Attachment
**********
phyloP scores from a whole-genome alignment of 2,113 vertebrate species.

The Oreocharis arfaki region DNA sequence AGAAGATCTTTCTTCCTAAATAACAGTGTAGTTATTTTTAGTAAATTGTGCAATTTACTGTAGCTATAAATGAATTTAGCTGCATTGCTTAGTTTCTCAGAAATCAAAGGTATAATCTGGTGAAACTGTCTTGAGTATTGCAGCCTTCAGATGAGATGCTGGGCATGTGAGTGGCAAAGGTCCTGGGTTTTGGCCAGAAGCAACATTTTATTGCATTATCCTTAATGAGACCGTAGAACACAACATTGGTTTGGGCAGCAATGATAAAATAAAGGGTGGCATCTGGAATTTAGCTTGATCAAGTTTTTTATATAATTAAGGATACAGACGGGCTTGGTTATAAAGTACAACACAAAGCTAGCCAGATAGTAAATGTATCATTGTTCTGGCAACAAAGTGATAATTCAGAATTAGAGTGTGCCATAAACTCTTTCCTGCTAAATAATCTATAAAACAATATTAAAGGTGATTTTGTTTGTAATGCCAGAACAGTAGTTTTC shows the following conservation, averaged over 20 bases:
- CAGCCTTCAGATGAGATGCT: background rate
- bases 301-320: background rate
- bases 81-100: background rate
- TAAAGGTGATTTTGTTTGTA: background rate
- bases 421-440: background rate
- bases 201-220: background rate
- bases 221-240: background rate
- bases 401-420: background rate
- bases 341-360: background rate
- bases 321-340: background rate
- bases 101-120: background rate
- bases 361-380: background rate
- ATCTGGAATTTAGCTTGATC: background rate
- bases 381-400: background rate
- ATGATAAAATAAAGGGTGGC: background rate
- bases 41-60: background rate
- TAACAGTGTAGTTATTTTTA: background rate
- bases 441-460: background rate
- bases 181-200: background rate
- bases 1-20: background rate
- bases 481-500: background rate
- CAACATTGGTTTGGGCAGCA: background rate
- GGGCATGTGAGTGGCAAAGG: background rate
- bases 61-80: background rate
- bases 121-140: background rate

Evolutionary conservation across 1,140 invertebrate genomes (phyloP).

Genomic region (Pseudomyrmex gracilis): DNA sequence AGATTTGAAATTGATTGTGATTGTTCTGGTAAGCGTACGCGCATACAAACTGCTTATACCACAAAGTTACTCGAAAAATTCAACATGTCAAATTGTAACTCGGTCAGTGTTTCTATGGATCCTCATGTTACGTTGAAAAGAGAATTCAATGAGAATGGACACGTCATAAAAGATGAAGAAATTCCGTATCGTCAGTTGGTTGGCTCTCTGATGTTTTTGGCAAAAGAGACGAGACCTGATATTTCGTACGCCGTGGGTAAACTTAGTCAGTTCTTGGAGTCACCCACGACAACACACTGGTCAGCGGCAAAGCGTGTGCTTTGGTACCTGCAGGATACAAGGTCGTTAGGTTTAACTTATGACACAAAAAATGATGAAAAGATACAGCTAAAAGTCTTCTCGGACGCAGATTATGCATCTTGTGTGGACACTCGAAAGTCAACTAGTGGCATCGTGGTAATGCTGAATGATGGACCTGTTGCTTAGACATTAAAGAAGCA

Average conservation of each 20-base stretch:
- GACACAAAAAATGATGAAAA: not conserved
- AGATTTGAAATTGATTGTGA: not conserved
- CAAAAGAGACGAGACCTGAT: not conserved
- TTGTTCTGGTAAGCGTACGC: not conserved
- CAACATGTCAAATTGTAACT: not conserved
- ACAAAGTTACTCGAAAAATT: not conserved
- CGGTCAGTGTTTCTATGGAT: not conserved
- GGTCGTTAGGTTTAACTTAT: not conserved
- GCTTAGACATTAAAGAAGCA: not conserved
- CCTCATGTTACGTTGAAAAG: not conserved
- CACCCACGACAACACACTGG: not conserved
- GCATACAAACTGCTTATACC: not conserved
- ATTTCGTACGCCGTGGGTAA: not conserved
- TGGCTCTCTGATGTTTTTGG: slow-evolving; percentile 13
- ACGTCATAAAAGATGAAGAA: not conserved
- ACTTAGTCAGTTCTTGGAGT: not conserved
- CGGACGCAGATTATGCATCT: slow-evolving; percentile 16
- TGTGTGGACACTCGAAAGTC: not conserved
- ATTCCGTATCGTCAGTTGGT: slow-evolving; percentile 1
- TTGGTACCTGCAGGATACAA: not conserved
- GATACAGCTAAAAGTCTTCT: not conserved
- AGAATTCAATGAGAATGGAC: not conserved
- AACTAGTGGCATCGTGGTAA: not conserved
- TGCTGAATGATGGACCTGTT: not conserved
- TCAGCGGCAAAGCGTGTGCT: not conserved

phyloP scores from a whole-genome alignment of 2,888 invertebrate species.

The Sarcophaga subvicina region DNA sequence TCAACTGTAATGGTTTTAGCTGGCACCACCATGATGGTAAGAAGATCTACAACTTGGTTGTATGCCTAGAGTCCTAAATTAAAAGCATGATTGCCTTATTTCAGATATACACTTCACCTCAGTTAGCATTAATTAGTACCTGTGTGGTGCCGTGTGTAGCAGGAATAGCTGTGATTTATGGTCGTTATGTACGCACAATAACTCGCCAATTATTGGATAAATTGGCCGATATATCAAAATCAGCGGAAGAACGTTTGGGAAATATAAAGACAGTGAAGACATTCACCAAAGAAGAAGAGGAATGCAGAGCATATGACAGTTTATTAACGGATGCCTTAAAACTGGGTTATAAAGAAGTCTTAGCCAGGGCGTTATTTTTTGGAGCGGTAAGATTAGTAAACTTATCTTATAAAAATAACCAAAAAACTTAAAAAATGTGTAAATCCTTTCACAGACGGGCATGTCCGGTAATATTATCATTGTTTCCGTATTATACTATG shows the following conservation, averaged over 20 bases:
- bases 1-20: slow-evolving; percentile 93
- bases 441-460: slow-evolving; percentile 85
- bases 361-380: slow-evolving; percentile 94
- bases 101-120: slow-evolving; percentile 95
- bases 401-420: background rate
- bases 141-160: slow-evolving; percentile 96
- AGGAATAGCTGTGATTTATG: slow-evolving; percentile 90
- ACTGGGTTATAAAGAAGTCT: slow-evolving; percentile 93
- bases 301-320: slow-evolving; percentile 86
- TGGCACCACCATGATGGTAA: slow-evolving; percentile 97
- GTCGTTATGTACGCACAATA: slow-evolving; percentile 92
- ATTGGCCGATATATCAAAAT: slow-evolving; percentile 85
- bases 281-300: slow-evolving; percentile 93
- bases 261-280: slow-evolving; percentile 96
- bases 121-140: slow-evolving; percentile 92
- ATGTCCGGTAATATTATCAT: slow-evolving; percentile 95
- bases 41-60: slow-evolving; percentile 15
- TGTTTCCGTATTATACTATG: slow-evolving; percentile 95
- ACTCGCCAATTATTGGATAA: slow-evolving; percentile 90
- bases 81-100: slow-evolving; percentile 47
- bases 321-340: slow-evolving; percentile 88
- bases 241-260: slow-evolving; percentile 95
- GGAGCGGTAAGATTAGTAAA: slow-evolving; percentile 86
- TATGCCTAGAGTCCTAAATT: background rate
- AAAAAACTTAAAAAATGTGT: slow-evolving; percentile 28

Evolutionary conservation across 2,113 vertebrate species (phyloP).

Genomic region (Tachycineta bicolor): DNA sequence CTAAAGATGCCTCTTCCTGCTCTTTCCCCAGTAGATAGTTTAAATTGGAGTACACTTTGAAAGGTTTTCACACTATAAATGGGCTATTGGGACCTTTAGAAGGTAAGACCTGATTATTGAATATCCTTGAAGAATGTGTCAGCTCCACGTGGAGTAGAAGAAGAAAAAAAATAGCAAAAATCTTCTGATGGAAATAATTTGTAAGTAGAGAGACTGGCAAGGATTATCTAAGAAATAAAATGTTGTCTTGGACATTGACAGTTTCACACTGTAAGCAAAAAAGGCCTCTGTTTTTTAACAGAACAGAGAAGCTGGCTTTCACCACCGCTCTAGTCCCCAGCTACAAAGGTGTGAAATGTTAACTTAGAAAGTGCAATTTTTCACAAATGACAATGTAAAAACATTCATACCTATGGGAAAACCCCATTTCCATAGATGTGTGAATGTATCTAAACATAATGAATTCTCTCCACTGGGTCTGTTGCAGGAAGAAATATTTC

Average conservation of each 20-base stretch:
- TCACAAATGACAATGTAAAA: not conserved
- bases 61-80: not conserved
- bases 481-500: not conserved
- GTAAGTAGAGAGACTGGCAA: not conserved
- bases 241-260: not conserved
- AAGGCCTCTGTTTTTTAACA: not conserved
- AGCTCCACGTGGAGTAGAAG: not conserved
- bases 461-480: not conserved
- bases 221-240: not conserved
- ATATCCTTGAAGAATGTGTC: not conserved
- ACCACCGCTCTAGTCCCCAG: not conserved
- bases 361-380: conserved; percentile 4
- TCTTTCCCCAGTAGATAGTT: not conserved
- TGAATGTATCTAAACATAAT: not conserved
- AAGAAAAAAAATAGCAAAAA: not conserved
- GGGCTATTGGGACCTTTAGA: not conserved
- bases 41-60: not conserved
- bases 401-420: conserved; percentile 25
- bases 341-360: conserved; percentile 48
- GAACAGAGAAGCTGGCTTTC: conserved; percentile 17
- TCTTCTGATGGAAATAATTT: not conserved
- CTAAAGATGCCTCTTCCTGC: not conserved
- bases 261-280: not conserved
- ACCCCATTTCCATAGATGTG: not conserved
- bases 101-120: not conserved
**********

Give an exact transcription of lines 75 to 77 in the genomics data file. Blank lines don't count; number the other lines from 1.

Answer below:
- TGTTTCCGTATTATACTATG: slow-evolving; percentile 95
- ACTCGCCAATTATTGGATAA: slow-evolving; percentile 90
- bases 81-100: slow-evolving; percentile 47